Formerly translated as “The Magic Sword Online“, the action MMORPG has finally gotten an official English name, Moonlight Blade. Developed in-house by China’s biggest internet company, Tencent, the latest trailer displays the game’s “live” day and night system. Not just for aesthetics, this system will be part of the bigger living world. Environment sounds,
Tactical gameplay of March of War starts you out with point in three categories: infantry, vehicles, and command points. In assault missions your goal is it to capture locations on the map that give you more of those points. And as you need those points to deploy units on the map, you get a mad rush for resources. So far, so good. But what units you can deploy depends on what units you previously bought. You only get the most basic, bad infantry in unlimited numbers. If you want better infantry, bazookas, jeeps, artillery, tanks, and the like, you need to buy those first. And this is where the payment part of the game ruins an otherwise nice game.
You can earn money and research points by playing, but even from the start that is an excruciatingly slow process. Once you have enough research points to discover new units, you can buy them with money. And you have them available for all your battles. So if you own let’s say 4 jeeps, you can deploy 4 jeeps in every battle. If you gain more vehicle points in the battle, but don’t have any more jeeps or other vehicles bought, you simply can’t use those points, which is obviously a big disadvantage. So the game allows you to buy gems with real money, and buy all sorts of vehicles for those gems. Including daily deals in which you can buy units you haven’t even researched yet. And you can’t just buy those units before the battle, you can even buy units DURING the battle. So if you think during a battle that you’d just need one more tank to win this, and you have the vehicle points, you can simply pull out your wallet and buy yourself another tank.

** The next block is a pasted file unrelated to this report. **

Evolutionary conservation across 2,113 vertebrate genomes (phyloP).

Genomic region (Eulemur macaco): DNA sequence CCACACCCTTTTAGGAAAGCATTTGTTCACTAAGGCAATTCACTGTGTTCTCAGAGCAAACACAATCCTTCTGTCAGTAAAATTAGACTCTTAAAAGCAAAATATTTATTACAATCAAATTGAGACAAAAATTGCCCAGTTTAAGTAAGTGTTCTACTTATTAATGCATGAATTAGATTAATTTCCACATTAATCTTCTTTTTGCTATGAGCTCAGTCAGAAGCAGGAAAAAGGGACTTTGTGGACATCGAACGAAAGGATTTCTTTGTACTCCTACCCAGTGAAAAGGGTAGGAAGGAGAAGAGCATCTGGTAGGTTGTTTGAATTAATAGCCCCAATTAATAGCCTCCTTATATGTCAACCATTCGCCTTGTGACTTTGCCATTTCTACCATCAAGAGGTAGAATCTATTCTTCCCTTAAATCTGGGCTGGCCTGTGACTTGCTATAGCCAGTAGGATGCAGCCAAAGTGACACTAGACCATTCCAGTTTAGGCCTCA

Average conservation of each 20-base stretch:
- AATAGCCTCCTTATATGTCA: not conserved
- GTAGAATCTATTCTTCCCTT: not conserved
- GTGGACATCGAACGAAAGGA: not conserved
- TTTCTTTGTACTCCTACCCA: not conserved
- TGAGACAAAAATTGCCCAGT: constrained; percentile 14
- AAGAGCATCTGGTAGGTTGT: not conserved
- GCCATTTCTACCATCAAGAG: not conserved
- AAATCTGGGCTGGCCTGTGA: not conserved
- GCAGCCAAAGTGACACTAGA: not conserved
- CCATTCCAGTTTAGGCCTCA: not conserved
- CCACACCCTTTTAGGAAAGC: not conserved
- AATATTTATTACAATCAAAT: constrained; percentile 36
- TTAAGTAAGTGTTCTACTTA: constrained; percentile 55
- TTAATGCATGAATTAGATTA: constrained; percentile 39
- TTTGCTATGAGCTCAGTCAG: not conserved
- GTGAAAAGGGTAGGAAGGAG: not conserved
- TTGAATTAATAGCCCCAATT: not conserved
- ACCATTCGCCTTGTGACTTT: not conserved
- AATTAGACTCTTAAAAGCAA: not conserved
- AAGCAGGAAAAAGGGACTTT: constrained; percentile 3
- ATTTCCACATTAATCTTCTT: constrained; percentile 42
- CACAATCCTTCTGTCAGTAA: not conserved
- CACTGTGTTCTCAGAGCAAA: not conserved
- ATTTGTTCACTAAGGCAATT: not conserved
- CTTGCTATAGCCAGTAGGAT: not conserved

Now while there is a lot of disagreement of what exactly “Pay2Win” is, I would say that March to War definitely is Pay2Win. You can win a pitched battle not only against the AI but also against another player by paying more money on the spot. Even if I haven’t seen any units yet that are available *only* for cash and not through playing, the slow pace of resource gains through playing suggests that most of the time you will not have enough units for use all your deployment points, and thus spending money will always be an advantage over playing for free. You can also advance faster by buying research for real money.
I enjoyed playing a few tactical battles of March of War. And I tried out the payment model by spending $10 on gems. But seeing how much those $10 contributed to my overall progress, and how little the battles won contributed in comparison really turned me off. There is no way to play this game casually and for free, you either need to invest a lot of hours, or a lot of money to get anywhere. Worst of all are the “siege battles”, where you need to hold a position for a certain time: Even on easy difficulty your feeble starting army is assaulted by lots of tanks, and even if these are quite winnable you end up somewhat annoyed not having access to similar units. Unless you pull out your wallet and buy yourself some tanks. Sorry, there are a lot of good Free2Play business models out there, but March of War hasn’t got one of them.
For the really veteran online gamers, you would have heard of an old 2D MMORPG call Mix Master, which is still running in some European countries. Developed by Korean studio Aurora Games, Hench is the spiritual sequel to Mix Master. In Mix Master, players collect monsters known as “Hench” to fight alongside them, and
Mentioned in some earlier posts, Rootless Clan is 1 of the new special factions/ schools coming to Age of Wushu in China. Why “rootless”? Well, majority of the clan members are eunuchs serving in the palace, with a handful of retired powerful eunuchs and the rare ones still roaming outside the palace. As you could
Perhaps inspired by Nexon’s positive practices for its games, Korean developer All-M has recently launched its summer update for Kritika, coming in 4 different parts over the next few months. For the first part, known as “Awakening”, each class will be have 2 “Awakening” choices to choose from in terms of skills. Around 340